A portion of this argument appears to have been a misinterpretation of the record. Government's Exhibit No. 3, a duly authenticated copy of the Uresti campaign report of expenditures, disbursements, and contributions which had been admitted in evidence (and as to which no complaint is made on appeal), showed in the list of disbursements on April 14, 1982 a one thousand dollar payment to "Aida H. Garza (Good Government Team)" for "Good Government Team Campaign Work," and, in the list of contributions, appearing on other pages, receipts from the "Committee for Better Government" on April 14, 1982 of "$1,149.50" described as "Fund Raising Activity" and on May 19, 1982 of "$1,000" described as "Loan from Bank." Apparently, the prosecutor's recollection of the exhibit merged the "Good Government Team" and the "Committee for Better Government" into the "Good Government League." But this misrecollection of the exhibit, which was available to the jury in its deliberations, is not significant, given that the exhibit clearly did show a receipt by Aida Garza and it was admitted that Aida Garza was a Uresti backer. As to the question of "extraneous offenses," this was inferential and attenuated and more than adequately addressed by the district court's instructions given in response to the objection, as well as by the prosecutor's last above-quoted statement. No further instruction or action by the district court was requested, and no motion for mistrial was made. We find no reversible error in this respect.


4. The final set of complaints generally asserts that the prosecutor's argument was in essence a request that the jury convict on the basis of guilt by association, because of the supposed "reputation" of Duval County, particularly, and South Texas, in general, for "dirty" politics.


Initially, the context of the arguments must be considered. We have noted that counsel for Garcia first brought up the matter of Duval County, and claimed "innocent by association," because Judge Uresti was such "a good man," and because of "the caliber of his supporters."14 Similarly, counsel for Canales in his argument talked about the Texas Rangers and the FBI and how they would frighten people from "South Texas" and "poor Mexicans."15 He questioned the motives of the prosecution ("why are they trying to put it on us?" (R. 834)) and took liberal common notice of how politics were conducted in "South Texas."16 Taken together, there ran through these arguments an implicit theme of "South Texas," the good Judge Uresti and his high-caliber supporters against the world, particularly against those who were trying to put an end to the properly active politicking that was typical of South Texas, and against the Rangers who frightened the Spanish-speaking people there. Certainly, then, the prosecution was not barred from any mention in its closing argument of Duval County or South Texas or the Uresti organization, and was entitled to respond that a conviction was sought to stop vote buying, not legitimate politicking, and that this was for the good of the people of South Texas, rather than being a form of "outside" repression.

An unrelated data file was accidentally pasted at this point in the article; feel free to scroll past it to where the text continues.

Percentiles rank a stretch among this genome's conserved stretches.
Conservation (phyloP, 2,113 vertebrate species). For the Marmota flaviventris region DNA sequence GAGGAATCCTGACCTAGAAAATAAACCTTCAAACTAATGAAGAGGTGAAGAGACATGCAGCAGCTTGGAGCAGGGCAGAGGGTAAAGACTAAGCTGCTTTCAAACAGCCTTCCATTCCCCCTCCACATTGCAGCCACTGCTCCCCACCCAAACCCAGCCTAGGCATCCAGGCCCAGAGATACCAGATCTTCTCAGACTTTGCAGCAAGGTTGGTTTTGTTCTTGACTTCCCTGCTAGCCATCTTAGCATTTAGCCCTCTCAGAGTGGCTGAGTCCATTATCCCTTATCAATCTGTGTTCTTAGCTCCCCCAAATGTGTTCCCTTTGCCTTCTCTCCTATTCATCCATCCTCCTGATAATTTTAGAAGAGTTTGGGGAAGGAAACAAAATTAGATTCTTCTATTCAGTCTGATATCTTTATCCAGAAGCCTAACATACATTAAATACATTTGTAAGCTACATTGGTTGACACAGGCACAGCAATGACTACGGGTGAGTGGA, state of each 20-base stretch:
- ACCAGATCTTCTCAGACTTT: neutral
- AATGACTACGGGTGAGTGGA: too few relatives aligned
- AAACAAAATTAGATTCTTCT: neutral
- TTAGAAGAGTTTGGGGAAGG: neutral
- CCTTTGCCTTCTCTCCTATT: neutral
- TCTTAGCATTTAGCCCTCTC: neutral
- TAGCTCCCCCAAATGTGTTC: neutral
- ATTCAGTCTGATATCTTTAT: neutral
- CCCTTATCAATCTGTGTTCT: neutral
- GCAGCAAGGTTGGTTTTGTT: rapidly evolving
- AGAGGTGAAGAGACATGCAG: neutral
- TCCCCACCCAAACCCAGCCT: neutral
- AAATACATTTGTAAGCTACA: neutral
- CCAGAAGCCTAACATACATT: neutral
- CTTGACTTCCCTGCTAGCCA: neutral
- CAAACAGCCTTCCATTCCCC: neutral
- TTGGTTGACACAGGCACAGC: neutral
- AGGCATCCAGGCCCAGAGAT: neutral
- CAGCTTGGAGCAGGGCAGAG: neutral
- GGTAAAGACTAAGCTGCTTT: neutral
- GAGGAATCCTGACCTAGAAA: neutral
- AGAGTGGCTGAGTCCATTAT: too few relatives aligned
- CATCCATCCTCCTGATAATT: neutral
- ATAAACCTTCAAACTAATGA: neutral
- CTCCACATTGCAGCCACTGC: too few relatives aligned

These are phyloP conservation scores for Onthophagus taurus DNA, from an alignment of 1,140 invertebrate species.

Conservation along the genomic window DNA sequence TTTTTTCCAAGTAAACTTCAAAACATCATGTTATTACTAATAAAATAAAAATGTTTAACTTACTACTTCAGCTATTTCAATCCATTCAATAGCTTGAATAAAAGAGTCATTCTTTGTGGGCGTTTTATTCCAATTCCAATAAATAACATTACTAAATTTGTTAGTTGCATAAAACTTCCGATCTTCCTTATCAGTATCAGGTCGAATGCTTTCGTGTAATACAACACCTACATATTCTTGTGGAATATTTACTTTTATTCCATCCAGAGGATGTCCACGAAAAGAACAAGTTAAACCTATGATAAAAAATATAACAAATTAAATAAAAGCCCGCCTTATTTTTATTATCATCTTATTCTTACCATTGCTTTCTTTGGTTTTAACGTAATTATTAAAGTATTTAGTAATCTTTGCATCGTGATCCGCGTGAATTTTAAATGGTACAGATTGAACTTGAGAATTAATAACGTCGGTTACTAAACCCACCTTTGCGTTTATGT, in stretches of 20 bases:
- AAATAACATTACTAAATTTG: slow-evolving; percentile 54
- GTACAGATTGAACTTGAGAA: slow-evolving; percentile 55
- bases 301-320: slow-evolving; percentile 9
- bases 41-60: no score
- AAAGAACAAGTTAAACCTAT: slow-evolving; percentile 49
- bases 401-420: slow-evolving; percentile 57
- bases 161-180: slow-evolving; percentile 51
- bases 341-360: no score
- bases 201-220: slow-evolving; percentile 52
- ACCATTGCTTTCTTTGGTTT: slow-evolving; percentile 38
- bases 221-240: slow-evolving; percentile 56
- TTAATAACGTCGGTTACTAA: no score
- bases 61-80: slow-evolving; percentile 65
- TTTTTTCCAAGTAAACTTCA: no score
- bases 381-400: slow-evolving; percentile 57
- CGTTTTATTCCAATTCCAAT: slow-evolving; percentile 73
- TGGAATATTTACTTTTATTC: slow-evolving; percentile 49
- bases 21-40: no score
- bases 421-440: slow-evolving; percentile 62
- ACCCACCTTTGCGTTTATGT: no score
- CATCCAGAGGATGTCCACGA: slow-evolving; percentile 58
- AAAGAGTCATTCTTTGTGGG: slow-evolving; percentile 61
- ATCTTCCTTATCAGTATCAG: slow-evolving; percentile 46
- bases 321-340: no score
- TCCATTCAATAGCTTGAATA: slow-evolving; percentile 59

Turning to the specifics, we find that most of the instances complained of in this connection were references to persons shown by the evidence to be active in the campaign or organization of Uresti and his political allies. We do not find these improper, especially in a conspiracy prosecution where the defense had raised the claim of "innocent by association." Moreover, there was no objection to these portions of the argument.


We find only two complained of references in the prosecutor's closing argument to "South Texas" and only one to Duval County.


The first "South Texas" reference came in the portion of the prosecutor's argument concerning Ester Espinoza, the "complaining witness" in count two, on which the verdict was "not guilty."17 There was no objection to any of this, and the acquittal on count two indicates it was not prejudicial.18